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World News

Myanmar: Christians are being forgotten

A leading Christian aid agency called in early September for greater attention to be given to Myanmar’s persecuted Christian community who, like the Rohingya Muslims, have been targets of violence and intimidation by the military.

Barnabas Fund

Figure Image
Aung San Suu Kyi, Myanmar’s de facto leader

There is a new threat of jihadist violence which now faces the Christian community in nearby Chin state as a direct result of the Rohingya crisis. Muslim militants, who launched a series of attacks last October which led to this year’s heavy-handed and repressive overreaction by the Myanmar military, could soon have their numbers reinforced by Islamist fighters from Al-Qaeda and Islamic State.

Call from Al-Qaeda

According to Barnabas Fund, Al Qaeda is urging jihadists to flock to the region to fight for the Rohingya Muslims. It is almost exactly what happened in the southern Philippines when IS-linked jihadists from across South-East Asia quietly infiltrated Marawi city and seized control of it, killing a number of Christians earlier in the year.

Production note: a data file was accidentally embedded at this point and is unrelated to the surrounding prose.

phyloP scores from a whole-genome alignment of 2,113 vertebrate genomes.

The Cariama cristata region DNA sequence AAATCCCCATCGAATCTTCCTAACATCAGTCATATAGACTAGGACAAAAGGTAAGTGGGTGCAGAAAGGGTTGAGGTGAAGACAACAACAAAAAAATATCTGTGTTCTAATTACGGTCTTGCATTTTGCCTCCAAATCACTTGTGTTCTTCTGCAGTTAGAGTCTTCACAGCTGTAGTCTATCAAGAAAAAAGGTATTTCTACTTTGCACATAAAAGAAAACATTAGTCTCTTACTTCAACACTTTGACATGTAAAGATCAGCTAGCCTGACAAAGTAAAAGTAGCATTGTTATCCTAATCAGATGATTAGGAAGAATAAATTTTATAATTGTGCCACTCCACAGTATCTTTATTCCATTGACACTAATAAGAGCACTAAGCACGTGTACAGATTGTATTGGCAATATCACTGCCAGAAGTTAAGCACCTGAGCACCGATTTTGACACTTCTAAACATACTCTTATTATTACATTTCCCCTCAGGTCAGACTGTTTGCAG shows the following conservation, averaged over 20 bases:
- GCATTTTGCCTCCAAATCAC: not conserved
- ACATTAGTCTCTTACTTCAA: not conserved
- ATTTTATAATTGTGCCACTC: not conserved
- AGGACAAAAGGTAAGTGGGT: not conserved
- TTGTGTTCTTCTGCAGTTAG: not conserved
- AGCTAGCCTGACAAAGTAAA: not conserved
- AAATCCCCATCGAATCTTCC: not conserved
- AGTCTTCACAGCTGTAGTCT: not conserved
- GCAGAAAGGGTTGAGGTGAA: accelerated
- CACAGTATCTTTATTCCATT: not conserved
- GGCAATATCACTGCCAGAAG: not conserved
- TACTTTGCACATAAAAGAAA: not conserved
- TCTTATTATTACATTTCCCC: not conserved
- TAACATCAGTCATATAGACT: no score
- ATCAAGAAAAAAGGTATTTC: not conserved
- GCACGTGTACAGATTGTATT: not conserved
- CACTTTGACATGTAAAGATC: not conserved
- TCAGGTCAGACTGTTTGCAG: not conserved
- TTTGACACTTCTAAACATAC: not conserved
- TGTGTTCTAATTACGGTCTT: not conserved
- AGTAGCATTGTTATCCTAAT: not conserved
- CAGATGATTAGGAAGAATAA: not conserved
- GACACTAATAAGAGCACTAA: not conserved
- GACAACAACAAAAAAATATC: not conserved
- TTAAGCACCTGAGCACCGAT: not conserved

As Islamic State loses military control in Syria and Iraq, Al-Qaeda sees itself as having an opportunity to regain its claim to lead the global jihadist movement.

Christians are the forgotten victims of the violent and repressive tactics of Myanmar’s military. They are already suffering appalling persecution and violence from the state. A recent report by the US Commission on International Religious Freedom recorded large-scale violence against Christians by the military. The acts of violence include desecration and damage to churches, and ‘grave human rights violations’ including ‘sexual violence, … torture of pastors, church workers and ordinary civilians’. Around 120,000 Christians have fled the violence.